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    Re: Northing correction to Noon longitudes. was: [NAV-L] Latitude and Longitude by "Noon Sun"
    From: George Huxtable
    Date: 2005 Jun 5, 15:51 +0100

    Frank Reed wrote-
    
    >Next you need to correct for your speed towards or away from the Sun. For
    >example, if we're sailing south and the Sun is to the south of us, then each
    >altitude that we have measured will be a little higher as we get closer to the
    >latitude where the Sun is straight up. We need to 'back out' this effect so
    >that  the data can be used to get a fix at a specific point and time. This
    >isn't
    >hard.  First, we need the fraction of our speed that is in the north-south
    >direction.  If I'm sailing SW at 10 knots, then the portion southbound (in the
    >Sun's  direction) is about 7.1 knots. You can get this fraction by simple
    >plotting or  an easy calculation. Next we need the Sun's speed. The
    >position where
    >the Sun is  straight overhead is moving north in  spring, stops around June
    >21,  then heads south in fall, bottoming out around December 21 (season names
    >are  northern hemisphere biased here). It is sufficient for the purposes
    >of this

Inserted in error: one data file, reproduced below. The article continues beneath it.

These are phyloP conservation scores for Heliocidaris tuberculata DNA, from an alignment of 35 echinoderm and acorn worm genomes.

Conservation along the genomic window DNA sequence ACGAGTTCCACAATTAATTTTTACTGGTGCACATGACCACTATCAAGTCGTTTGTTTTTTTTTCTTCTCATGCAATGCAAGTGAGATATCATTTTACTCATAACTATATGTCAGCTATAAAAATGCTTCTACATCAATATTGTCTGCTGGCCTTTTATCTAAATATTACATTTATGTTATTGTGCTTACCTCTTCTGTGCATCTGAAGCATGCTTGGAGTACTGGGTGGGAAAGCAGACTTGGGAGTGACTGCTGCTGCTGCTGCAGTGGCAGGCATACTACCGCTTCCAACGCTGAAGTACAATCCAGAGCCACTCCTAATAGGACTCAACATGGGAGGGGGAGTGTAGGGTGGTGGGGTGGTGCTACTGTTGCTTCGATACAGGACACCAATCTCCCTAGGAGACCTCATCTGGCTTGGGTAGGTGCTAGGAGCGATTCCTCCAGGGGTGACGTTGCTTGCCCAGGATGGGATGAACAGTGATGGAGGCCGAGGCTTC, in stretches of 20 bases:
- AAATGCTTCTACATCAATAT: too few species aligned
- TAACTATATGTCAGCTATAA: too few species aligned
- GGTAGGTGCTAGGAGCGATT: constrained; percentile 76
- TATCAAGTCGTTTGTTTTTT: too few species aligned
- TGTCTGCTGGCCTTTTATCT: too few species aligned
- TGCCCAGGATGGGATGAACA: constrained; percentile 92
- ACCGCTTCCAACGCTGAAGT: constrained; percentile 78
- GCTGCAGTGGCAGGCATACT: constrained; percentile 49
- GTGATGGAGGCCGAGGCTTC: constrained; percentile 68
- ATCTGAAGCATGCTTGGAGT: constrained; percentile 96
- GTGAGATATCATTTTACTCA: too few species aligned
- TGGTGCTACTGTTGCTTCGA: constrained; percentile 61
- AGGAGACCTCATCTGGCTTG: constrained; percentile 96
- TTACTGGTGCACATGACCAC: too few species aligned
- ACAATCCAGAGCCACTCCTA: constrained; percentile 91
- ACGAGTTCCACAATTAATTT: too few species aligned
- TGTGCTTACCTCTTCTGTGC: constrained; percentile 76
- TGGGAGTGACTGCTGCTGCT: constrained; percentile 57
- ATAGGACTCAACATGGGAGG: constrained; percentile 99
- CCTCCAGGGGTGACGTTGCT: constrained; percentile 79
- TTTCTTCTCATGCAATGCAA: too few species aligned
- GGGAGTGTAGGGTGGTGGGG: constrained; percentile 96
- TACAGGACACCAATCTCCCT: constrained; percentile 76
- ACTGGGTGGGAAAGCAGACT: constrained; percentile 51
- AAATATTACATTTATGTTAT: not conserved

> method to say that the Sun's speed is 1 knot northbound in late winter
    >through  mid spring, 1 knot southbound from late summer through mid
    >autumn, and 0
    >for a month or two around both solstices (it's easy to prepare a monthly table
    > if you want a little more accuracy). Add these speeds up to find out how
    >much  you're moving towards or away from the Sun. If you're moving towards the
    >Sun,  then for every six minutes away from noon, add 0.1 minutes of arc for
    >every knot  of speed to the altitudes before noon and subtract 0.1 minutes
    >of arc
    >for every  knot of speed to the altitudes after noon. Reverse the rules if
    >you're moving  away from the Sun. Spelled out verbally like this, this speed
    >correction can  sound tedious but the concept is really very simple and
    >it's very
    >easy to do.  [Incidentally, George Huxtable deserves credit for emphasizing
    >the importance of  dealing with this issue (although I don't think he ever
    >spelled out how to do  it)]
    
    ===========================
    
    To start with the last bit. This question has come up before. Yes, I have
    posted an explanation of how that job should be done. Not though, by the
    tedious method that Frank proposes. The only advantage of Frank's method (a
    significant advantage none the less) is that it's clear what's going on, as
    the observer corrects each point on his altitude graph so that it becomes